Delivering WASH services in Timor-Leste

Luke Lovell and Elle Spring

16 Mar, 2018

This post forms part of ACFID’s blog series in the lead up to and following the Australian Sustainable Development Goals Summit 2018. To learn more about this series, read the introductory blog post. To learn more about ACFID’s work on the SDGs, visit the ACFID website.

If we are to deliver on the pledge contained in the SDGs 'that no one will be left behind' our actions must be truly inclusive. This must include people with disabilities. Despite estimates that up to 20 percent of people in developing countries have a disability, their needs often go overlooked.

This is true of the water and sanitation services that are at the heart of SDG 6 (ensuring availability and sustainable management of water and sanitation for all). These most basic services are also human rights - every person on our planet needs them to lead healthy, dignified lives. Despite the foundational nature of water, sanitation and hygiene (WASH) to human wellbeing, people with disabilities often face additional barriers in accessing these services. This is doubly problematic – not only for the direct impact on people excluded from services, but also because we know that most of the health benefits of sanitation come from community-wide coverage. If people are excluded from access to toilets and continue to openly defecate the value of sanitation and hygiene efforts are undermined. For this reason, WaterAid and CBM Australia have a long-term partnership aiming to ensure that people with disabilities have equal access to WASH.

Partnering for disability-inclusive WASH services

In Timor-Leste we met Fatima. During household surveys to understand gaps in village services, people in Fatima's community talked about having to defecate in nearby bushes due to a lack of toilets, as well as walking 200 metres to fetch untreated surface water.

Fatima, who is the wife of the Chefe (leader) of this particular village, has a physical disability which restricts her mobility. Her husband participated actively in the Community-Led Total Sanitation process to jointly plan WASH services for their village. He built a pit latrine for his household, placing a chair over the new latrine to make it more accessible for Fatima. WaterAid and local partners, having received training in inclusive infrastructure, assisted the Chefe to build an accessible water point based on universal design principles. Overall, this seemed like a positive outcome for Fatima.

However, during a follow-up visit, WaterAid’s Monitoring Officer – who had received disability inclusion training from CBM Australia – uncovered that Fatima was still unable to use the outdoor latrine due to it being placed too far from her house. Upon further investigation it was discovered Fatima had not been given the opportunity to participate in the community planning activities, resulting in infrastructure designed for her, and not with her.

To rectify this, staff visited the household over a few weeks to facilitate positive interpersonal relationships. In particular, the staff focused on encouraging the Chefe to include his wife in decision-making about the location of the latrine. This was successful, and Fatima’s latrine is now located directly at the back of her house.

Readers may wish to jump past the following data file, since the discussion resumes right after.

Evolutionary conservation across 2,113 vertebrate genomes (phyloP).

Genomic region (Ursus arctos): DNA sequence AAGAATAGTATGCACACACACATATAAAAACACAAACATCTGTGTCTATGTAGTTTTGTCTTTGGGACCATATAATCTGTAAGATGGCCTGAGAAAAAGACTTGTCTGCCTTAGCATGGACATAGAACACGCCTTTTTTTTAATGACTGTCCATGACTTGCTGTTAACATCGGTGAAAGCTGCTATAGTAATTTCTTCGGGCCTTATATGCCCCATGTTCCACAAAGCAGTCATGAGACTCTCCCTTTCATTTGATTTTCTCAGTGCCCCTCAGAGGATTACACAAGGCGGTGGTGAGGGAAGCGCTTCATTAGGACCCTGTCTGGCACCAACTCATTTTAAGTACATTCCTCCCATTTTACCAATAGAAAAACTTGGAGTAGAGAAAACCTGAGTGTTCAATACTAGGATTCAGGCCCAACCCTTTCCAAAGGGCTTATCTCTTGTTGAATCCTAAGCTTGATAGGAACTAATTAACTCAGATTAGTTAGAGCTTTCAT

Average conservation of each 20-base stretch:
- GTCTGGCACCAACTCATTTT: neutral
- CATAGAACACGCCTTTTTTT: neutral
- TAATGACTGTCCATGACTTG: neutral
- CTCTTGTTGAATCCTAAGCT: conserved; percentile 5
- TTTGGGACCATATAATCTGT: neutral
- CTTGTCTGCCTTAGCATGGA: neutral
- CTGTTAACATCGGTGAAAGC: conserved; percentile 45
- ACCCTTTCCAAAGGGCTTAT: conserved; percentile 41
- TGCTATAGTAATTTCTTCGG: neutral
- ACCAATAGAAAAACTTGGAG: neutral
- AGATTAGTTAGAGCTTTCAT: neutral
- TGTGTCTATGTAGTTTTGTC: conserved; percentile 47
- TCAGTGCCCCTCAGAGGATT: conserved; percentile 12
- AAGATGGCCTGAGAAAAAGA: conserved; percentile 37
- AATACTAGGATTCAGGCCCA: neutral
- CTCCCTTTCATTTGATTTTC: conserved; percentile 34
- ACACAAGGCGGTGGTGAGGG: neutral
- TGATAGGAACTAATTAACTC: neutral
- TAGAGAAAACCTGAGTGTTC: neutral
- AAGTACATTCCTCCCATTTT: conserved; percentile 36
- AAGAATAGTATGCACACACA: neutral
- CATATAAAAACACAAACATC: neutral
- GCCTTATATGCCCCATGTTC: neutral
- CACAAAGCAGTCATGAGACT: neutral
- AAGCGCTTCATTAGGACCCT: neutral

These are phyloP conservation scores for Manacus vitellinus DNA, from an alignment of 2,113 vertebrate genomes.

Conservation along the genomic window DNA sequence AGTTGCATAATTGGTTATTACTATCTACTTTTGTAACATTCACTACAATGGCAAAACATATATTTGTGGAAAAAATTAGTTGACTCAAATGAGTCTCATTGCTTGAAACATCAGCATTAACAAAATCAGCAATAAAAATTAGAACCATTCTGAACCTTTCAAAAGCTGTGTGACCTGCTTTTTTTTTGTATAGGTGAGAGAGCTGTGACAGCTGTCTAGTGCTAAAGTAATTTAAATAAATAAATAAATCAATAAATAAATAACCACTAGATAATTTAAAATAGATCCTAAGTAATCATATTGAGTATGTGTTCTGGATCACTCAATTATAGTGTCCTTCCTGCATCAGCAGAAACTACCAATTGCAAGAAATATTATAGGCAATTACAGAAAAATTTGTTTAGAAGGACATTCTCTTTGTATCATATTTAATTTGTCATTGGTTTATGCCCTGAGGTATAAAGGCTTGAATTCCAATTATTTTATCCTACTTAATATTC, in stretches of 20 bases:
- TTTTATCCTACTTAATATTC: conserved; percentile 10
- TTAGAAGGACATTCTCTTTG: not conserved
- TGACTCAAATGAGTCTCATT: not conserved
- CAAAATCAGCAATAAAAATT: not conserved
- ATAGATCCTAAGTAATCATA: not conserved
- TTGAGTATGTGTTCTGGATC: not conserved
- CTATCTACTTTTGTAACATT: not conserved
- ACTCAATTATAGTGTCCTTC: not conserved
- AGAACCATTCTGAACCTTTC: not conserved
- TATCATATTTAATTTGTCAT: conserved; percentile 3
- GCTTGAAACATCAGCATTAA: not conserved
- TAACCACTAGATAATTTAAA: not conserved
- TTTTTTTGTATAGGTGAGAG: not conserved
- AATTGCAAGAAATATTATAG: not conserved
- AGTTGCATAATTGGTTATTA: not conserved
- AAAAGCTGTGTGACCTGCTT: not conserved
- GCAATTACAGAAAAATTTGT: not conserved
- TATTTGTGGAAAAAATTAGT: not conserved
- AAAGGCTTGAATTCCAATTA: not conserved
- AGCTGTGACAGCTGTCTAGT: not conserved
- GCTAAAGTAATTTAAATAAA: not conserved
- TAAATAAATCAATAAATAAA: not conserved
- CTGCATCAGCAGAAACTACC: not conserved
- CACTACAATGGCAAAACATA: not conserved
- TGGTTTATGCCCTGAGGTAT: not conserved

Furthermore, during these follow-ups Fatima was referred to a nearby rehabilitation service where she received a prosthetic leg, which helped her mobility and independence. She was connected with a local Disabled People’s Organisation and now advocates for inclusive WASH services for people with disabilities in surrounding communities, as well as over the radio.

This has ultimately led to more inclusive outcomes, not only for Fatima, but for her family and community. Fatima can now access her water point and latrine independently; is included in meetings; and now feels more confident to participate in her community. In this way, inclusive services enable positive development outcomes for individuals and communities, beyond just access to the services themselves.

Where to next?

As we reflect on the Australian SDG Summit, we should remember Fatima's experience and the importance of the disability movement’s motto “nothing about us without us”. While Fatima’s situation was rectified, her experience demonstrates why it is essential for people with disabilities to be included in, and meaningfully participate in, community planning and decision-making. Without true inclusion the ambition of the SDGs to leave no person behind will not be achieved.

What also bears remembering from Fatima’s example is the importance of implementing the SDGs in an integrated and collaborative manner. The complexity of development challenges, in this case delivering inclusive WASH as part of achieving SDG 6, demand strong partnerships which draw on the differing capacities and experiences of multiple actors.

This post has been adapted from a submission collected by ACFID on behalf of the Department of Foreign Affairs and Trade to Australia’s Voluntary National Review on the 2030 Agenda. Australia will deliver its first Voluntary National Review (VNR) on the 2030 Agenda at the UN High Level Political Forum (HLPF) in July 2018. 

  • Luke Lovell and Elle Spring
    Luke Lovell and Elle Spring

    Luke is WaterAid Australia’s Policy Officer. Elle is CBM Australia’s Advocacy and Communications Advisor.


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